Jurors Have a Virtual Backstage Pass
In the theatrical works we love and admire the most, the ending of the drama generally takes place offstage. – Gustav Mahler
The difference between the formal presentation of evidence and information communicated through non-verbal means can be understood in terms of a theater performance. Witness testimony is part of the performance given “on stage,” while non-verbal communication of information occurs through jurors’ “offstage observations.” Unlike a traditional theater setting where actors waiting offstage are unseen by members of the audience, in the courtroom, litigants and counsel cannot hide backstage when it is not their turn in the limelight. Jurors have a virtual pass to observe the actors backstage and are able to view each of the players throughout the course of the proceeding. Nor are these offstage observations limited to the courtroom itself; jurors may also be affected by observing trial actors’ behavior in elevators, hallways, restrooms and even outside the courthouse.
The effects of these so-called offstage observations vary among individual jurors. For example, studies on the effect of a defendant’s physical attractiveness on jurors indicate more favorable outcomes for those perceived as attractive. Yet, physical attractiveness being a distinctly personal preference may not impact any one juror in the same way. Similarly, different jurors may interpret a defendant’s tendency to fidget—often an indication of anxiety or boredom—as communicating the worry of the innocently accused or the idleness of a guilty mind simply waiting for the inevitable guilty verdict.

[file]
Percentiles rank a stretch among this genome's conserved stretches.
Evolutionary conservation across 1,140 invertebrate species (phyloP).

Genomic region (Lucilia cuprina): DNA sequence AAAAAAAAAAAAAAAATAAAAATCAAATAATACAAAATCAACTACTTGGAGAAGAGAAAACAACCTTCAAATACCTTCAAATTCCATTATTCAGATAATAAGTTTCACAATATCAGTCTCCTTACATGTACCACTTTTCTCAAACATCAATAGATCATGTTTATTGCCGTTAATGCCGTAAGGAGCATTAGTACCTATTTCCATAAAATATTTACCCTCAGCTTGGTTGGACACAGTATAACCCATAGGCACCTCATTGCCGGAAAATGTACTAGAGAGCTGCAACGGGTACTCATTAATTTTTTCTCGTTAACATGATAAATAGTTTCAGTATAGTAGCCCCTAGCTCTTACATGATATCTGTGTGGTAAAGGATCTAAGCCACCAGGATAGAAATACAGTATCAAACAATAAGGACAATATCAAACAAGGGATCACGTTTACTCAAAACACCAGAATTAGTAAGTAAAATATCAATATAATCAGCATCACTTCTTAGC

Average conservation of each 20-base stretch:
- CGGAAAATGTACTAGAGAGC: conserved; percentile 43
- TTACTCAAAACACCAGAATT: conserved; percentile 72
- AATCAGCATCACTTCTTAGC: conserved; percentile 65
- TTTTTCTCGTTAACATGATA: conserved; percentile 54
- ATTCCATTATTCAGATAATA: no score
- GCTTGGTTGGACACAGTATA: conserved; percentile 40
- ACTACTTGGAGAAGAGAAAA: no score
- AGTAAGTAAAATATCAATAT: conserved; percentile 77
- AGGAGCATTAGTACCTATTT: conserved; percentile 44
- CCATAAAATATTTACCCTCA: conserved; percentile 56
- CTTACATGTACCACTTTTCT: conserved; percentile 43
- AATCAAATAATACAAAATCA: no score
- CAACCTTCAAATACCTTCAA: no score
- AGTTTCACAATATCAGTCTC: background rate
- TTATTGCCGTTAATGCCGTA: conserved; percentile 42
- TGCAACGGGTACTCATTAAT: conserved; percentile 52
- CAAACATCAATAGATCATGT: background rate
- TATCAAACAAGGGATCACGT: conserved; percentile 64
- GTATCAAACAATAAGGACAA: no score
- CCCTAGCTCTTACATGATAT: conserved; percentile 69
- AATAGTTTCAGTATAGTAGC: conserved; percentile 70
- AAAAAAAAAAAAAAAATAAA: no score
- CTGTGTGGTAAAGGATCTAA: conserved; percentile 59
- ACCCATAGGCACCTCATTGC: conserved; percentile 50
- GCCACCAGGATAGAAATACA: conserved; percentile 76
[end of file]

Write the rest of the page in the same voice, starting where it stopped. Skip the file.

In a recent study published in the journal Law & Human Behavior, researchers attempted to quantify the influence of offstage observations on individual jurors and whether they have a carry-over effect on group deliberations. The study found that jurors’ discussions about offstage observations had little measurable effect on the trial outcomes. This conclusion is supported by the fact that merely 1.5% of juror discussion topics across all 50 cases in the study involved offstage observations. Further, the majority of jurors’ valenced remarks (i.e. favoring one party over the other) focused negatively on plaintiffs, yet less than one-quarter of these cases resulted in a defense verdict. Although the study found that offstage observations discussed by jurors during deliberations had little effect on verdicts, the study did not attempt to evaluate nor reach a conclusion regarding the impact of observations that were not openly discussed among jurors.